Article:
james mckay dot net
because there are few things that are less logical than business logic

Code syntax highlighting in WordPress

I’ve been thinking a bit recently that many other programmers’ blogs do a much better job of handling code snippets than mine does. Since time immemorial I’ve been using a very simple plugin called Code Auto Escape, which merely allows you to type code verbatim into your posts without having to go through all the rigmarole of HTML encoding them. I’ve never looked for anything fancier mainly because I never got round to it.

However, if you are geeky enough to post code on your blog in the first place, you need to do it properly, and that means syntax highlighting. Fortunately, it’s a simple case of finding and installing the right WordPress plugin. So, this morning, I finally got round to doing a bit of googling for one.

There are several such plugins to choose from. Most of them are based on GeSHi, a popular and very well supported PHP library which offers syntax highlighting for almost every programming language you can think of. It runs on the server, injecting extra markup into your code to achieve the desired effect.

In the end I settled for Syntax Highlighter. It takes a different approach, using JavaScript in your browser to render the highlighting and add a little toolbar at the top of each snippet with options such as copying it to the clipboard:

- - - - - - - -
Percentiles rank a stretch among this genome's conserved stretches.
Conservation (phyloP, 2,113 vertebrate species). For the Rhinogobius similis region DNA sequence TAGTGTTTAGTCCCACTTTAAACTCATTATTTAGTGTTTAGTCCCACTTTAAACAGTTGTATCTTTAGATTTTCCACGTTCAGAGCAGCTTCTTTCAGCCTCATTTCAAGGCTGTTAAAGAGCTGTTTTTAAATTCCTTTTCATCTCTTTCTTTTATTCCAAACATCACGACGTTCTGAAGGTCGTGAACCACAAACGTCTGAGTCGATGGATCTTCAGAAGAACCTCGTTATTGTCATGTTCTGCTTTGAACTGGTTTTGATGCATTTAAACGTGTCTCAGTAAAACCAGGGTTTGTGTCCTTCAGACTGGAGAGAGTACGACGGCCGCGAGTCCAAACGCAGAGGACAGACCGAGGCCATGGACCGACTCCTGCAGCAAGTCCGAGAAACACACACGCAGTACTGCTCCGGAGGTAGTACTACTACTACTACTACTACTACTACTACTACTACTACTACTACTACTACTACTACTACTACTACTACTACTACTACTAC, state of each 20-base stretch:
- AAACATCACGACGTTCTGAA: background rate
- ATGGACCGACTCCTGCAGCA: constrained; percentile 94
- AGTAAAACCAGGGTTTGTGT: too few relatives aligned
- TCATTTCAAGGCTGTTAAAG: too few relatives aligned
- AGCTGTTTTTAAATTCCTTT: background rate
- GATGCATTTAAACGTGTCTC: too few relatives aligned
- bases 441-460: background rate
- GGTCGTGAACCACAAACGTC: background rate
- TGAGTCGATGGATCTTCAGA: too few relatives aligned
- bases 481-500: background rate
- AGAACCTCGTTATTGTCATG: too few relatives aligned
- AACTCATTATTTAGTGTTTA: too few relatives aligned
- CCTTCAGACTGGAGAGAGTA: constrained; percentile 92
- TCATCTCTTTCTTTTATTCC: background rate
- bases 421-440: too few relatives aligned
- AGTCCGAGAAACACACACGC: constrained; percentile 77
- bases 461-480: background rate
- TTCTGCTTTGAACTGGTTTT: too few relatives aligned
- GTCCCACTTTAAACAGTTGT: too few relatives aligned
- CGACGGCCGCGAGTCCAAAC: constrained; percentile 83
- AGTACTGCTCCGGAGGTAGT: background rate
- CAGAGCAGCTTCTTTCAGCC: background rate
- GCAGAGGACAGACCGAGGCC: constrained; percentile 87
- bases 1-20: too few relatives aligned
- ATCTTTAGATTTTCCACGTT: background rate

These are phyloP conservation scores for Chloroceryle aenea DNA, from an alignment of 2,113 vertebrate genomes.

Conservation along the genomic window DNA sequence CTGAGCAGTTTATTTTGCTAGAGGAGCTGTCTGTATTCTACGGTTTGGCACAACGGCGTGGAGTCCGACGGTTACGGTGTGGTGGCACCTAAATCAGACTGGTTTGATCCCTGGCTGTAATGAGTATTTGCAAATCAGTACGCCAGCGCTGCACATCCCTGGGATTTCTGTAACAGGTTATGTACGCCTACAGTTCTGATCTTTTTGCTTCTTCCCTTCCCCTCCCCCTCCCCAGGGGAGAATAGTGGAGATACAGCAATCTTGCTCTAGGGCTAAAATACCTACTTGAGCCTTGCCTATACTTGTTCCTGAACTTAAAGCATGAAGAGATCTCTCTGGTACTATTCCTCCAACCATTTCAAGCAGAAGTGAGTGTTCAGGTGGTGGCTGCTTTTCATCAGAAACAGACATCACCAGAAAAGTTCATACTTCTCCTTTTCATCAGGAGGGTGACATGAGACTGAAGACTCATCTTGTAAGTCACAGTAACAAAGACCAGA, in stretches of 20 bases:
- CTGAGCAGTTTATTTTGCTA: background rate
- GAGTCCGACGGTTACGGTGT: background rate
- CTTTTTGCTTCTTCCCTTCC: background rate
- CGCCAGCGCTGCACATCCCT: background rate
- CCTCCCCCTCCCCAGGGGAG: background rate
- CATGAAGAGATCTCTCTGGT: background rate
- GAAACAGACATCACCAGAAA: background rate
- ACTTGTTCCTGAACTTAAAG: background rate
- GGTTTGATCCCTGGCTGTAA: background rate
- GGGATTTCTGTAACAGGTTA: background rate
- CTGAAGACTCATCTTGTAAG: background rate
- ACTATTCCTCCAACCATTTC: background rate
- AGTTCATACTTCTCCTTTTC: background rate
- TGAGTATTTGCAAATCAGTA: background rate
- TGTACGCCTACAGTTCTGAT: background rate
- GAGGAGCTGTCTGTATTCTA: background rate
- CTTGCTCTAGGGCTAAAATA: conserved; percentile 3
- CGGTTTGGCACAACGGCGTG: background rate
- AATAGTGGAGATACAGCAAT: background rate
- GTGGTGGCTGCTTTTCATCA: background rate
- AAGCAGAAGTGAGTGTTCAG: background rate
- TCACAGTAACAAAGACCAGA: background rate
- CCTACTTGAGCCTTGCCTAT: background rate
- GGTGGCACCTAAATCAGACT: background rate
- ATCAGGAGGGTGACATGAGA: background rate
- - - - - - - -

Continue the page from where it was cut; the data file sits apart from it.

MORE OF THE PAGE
var highlightColour = "#ffff00";
var normalColour = "#ffffff";

$(document).ready(function() {
  $("#my-table tr").hover(
    function() {
      $(this).css("background-color", highlightColour);
    function() {
      $(this).css("background-color", normalColour);

Personally I think this is a better, cleaner approach: it delegates the heavy lifting involved from the server to your browser, and reduces the size of the markup in your posts. It is also semantically cleaner: while the output from GeSHi is valid XHTML strict, it does jumble up content and presentation a bit, which is the reason why table-based layouts, the tag and inline CSS tend to be frowned upon these days.

Unfortunately, none of these plugins address the biggest problem with writing code on your blog: that it is so fiddly and awkward with a rich text editor. Both Windows Live Writer and TinyMCE in WordPress take a perverse delight in messing up your indentation, your line breaks, and sometimes even with what gets HTML encoded and what doesn’t.